In the spirit of Bill Morelock's holiday special, 1964: A Child's Christmas on the Willamette, we've asked you to share your own unconventional holiday memories.
We've enjoyed reading your submissions. Today we present the third collection of your holiday stories.
Kay GagnerClear Lake, Wis.
Kay shares a memory that will resonate with classical music listeners. At age seven, Kay had been rehearsing to play "Joy To The World" on her violin at the Christmas Eve service at her family's rural church. Kay also shares that, because it was the church's tradition to light candles while singing "Silent Night" at the end of the service, unlit candles were handed out beforehand. How could unlit candles pose a problem? Kay tells us how:
"My mother, a music instructor, warned me not to let the candles near my violin bow because the wax would wipe the rosin off my bow. (It is impossible to play without rosin it gives the hairs on the bow traction and makes the strings vibrate.) But being seven, I didn't pay much attention to this, and my brother and I had swordfight-type duels with the candles and my bow, and we had a lot of fun at least until I went up to the front of the church to play. My mother sat down at the piano and played the introduction to the accompanying part for me. No matter how I tried, I couldn't make a sound on my violin. After trying a few times to start 'Joy to the World' but with no results, I just lowered my head and walked back to my seat with my consoling mother.
"That is all I remember about the service. After the weeks of playing 'Joy to the World' over and over and then getting up in front of a full church and not making a sound, I have not liked that particular carol since."
Judith WeirSt. Paul, Minn.
Judith's family's tradition is to cut their own Christmas tree. One Christmas during the 1980s, they picked a winner:
"We took the grandchildren with us to a new field. We found a wonderful tree, cut it, and then discovered it was too heavy for us two women to load on top of our car. The 4- and 8-year-old kids were no help in this. We all stood around shivering for probably 20 minutes which seemed like hours until a strapping teenage fellow came by and helped hoist it onto the roof. Our car disappeared under the tree. There were branches covering all the windows except the windshield and part of the driver's side window. We were a spectacle as we drove very slowly down 35E back toward St. Paul.
"We got the tree up in the living room all right, but in the middle of the night with a big thump that shook the whole house, it fell over. I called my son-in-law to come put it back up. He moved it and tied it with rope to the window frame. Voilà! The biggest Christmas tree we've ever had."
Some toys and games indicate recommended ages for use. Many times this is to protect small children from hurting themselves, but it turns out older kids could benefit from heeding the top-end age limit on such items. Nancy tells us why:
"About 1969 or 70, all my cousins came to our home in Minnesota City. Among them was a 2- or 3-year-old girl, the daughter of a cousin. Her present was a red, rubber Hoppity Horse toy. Her uncles, who were in their late teens and early 20s and should have known better, were bouncing on it at about 11 p.m. Christmas Eve, when all of a sudden BOOM!!! Red rubber everywhere."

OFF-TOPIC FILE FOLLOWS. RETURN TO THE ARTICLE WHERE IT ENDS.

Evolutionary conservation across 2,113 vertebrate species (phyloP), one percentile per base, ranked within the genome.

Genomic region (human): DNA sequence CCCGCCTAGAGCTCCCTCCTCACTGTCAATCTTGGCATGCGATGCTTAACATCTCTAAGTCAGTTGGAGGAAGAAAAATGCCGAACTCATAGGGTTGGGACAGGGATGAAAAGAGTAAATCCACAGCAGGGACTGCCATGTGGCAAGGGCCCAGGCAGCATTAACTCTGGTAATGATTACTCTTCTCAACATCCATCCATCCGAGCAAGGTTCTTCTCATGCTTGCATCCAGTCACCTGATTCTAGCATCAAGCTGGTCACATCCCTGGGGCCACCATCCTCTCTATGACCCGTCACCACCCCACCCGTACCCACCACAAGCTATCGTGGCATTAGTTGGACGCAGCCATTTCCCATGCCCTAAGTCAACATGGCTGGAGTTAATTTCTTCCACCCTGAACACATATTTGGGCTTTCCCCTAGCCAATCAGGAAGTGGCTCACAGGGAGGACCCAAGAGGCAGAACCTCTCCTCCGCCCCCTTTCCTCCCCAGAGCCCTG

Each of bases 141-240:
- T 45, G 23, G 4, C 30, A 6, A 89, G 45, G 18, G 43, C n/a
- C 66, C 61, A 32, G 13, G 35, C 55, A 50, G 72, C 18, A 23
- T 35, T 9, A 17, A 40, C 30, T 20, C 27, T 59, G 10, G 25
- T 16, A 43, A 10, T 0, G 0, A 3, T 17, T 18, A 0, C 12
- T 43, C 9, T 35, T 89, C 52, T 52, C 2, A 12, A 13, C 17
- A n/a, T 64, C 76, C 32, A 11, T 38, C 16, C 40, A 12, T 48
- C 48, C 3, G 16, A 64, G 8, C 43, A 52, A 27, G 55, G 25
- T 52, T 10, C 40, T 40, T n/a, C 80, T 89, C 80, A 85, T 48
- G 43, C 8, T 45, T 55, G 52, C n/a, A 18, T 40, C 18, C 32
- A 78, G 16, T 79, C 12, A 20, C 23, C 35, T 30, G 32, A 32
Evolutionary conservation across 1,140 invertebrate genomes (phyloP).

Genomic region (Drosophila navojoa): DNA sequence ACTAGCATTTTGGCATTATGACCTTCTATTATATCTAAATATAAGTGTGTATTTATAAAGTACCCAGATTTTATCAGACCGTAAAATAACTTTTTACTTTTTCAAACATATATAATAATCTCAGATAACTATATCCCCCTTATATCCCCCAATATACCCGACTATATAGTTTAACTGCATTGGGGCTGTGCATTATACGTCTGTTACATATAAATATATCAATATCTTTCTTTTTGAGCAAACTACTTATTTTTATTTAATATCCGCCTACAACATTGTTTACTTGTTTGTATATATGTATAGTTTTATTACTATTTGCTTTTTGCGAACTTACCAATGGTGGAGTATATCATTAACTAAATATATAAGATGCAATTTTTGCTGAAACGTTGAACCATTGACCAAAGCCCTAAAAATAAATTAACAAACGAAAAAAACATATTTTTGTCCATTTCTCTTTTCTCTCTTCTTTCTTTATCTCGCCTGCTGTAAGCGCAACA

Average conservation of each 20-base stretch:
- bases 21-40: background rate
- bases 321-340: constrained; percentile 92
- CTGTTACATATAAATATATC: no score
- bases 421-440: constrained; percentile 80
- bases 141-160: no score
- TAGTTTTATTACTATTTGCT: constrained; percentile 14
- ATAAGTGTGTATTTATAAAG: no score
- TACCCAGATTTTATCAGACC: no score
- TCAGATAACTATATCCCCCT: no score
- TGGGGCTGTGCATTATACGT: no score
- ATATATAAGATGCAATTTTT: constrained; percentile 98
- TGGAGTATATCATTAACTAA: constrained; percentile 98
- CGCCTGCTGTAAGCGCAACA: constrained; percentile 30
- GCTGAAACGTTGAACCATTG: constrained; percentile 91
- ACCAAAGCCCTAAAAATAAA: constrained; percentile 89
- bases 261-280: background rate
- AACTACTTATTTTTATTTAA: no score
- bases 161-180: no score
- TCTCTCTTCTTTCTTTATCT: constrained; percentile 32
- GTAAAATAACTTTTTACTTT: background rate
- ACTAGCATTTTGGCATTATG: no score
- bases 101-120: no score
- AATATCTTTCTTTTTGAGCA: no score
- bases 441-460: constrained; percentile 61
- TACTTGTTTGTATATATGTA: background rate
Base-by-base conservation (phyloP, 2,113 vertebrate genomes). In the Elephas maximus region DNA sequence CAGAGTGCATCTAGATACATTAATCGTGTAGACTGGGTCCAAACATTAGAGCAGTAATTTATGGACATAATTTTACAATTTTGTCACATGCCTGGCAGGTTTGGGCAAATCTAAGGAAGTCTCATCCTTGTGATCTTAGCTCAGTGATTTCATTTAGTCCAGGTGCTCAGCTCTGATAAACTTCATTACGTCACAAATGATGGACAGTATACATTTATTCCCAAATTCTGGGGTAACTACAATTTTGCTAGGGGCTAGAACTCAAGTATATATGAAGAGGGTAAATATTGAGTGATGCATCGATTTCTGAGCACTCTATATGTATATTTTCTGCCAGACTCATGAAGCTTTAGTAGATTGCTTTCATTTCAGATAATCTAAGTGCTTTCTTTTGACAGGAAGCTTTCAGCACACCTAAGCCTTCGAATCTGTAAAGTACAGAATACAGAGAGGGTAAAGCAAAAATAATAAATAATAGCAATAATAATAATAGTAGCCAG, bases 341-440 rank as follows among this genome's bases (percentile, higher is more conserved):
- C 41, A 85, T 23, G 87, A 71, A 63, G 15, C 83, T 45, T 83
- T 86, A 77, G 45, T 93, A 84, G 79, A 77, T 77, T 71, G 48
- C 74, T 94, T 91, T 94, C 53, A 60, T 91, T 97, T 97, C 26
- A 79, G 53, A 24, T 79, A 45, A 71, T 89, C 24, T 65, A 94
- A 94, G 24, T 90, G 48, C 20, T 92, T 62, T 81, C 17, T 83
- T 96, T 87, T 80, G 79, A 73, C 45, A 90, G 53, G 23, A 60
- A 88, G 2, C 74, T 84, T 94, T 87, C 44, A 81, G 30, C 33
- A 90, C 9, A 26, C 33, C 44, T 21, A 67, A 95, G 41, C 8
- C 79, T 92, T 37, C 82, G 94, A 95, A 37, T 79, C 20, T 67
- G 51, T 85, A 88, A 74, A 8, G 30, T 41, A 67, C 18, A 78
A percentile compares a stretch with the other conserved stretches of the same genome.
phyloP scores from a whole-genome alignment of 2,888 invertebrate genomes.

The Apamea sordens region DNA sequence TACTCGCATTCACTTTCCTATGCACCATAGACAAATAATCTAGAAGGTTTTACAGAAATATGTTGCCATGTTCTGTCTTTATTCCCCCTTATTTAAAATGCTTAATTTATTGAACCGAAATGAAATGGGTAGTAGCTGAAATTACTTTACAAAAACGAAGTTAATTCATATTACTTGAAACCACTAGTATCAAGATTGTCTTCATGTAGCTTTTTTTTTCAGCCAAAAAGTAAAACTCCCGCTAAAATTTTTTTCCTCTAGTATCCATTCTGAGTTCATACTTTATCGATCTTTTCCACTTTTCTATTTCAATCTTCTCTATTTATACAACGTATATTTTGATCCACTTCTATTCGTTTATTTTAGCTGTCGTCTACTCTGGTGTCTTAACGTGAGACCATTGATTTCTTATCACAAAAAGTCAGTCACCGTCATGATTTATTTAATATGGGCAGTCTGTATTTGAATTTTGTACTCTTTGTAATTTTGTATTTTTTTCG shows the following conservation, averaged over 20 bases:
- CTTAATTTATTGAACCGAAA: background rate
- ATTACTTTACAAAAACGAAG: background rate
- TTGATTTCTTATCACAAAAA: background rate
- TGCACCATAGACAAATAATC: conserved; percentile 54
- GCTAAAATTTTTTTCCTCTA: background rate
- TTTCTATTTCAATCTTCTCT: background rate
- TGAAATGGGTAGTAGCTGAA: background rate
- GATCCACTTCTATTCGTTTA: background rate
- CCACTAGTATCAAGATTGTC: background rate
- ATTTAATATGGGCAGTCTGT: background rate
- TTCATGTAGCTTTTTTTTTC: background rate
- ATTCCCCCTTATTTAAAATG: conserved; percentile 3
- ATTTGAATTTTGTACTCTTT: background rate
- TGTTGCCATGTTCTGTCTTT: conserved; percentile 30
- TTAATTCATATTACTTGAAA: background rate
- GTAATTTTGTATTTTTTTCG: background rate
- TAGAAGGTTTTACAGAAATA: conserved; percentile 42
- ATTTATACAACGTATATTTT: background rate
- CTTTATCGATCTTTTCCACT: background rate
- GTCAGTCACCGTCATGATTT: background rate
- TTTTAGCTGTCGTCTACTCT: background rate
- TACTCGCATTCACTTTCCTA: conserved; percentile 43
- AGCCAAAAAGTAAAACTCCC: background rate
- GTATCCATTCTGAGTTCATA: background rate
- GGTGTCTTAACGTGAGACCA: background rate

We've heard about some family customs in these stories. Helen shares a family custom that makes a game of dessert:
"On Christmas Eve, my mother made individual cranberry Jell-O salads and stuck a candle in each one. At the start of dinner, we lit the candles and turned out the lights. The last person with a lit candle was the winner; if it was standing, that was a bonus and a possible tie-breaker.
"Prizes ranged from applause to a candle to a monkey carved out of a coconut (or some other white-elephant gift). There were often guests; sometimes there were 15 or 20 at dinner. They were occasionally bemused at first, but they joined in the game and sometimes they won!"
Bonnie says Christmas isn't her holiday, but her most memorable Christmas was the one she spent with a college roommate who lived in Thief River Falls, Minn.:
"On Christmas, my roommate's mom made each of us our own apple pie and homemade lefse. Church was only an hour (a shock for me comparing Jewish holiday services), and then the best part: All the gifts were homemade. Sister and brother exchanged gifts they made for one another, mom knitted gifts, dad made gifts. I was always put off by the commercialism, and here I witnessed a simple, meaningful Christmas.
"Oh, and not to forget the ice cream liquor drinks we made in the blender."
Carol SoderquistBurnsville, Minn.
Carol recalls a Christmas in 1967, when she was teaching at a college in the rural, southern Philippines:
"Adjusting to life there was a challenge, but Christmas was especially different. The temps were in the 80s and 90s, and of course, no Christmas trees were available.
"The market did have some green sticks with what looked like bottle brushes sticking out horizontally from the sides. A Filipino student who lived with us helped me whip up Ivory flakes to look like snow, which we put on the "branches." Forty years later, this student visited us in Pennsylvania, and saw real evergreens with real snow, and said, 'Oh, that's how they should look!'"
On Thursday, Dec. 19, you can hear a special Music with Minnesotans at 5 p.m., featuring more of these holiday recollections. Then on Friday at 7 p.m., Bill Morelock will once again host his 1964: A Child's Christmas on the Willamette special.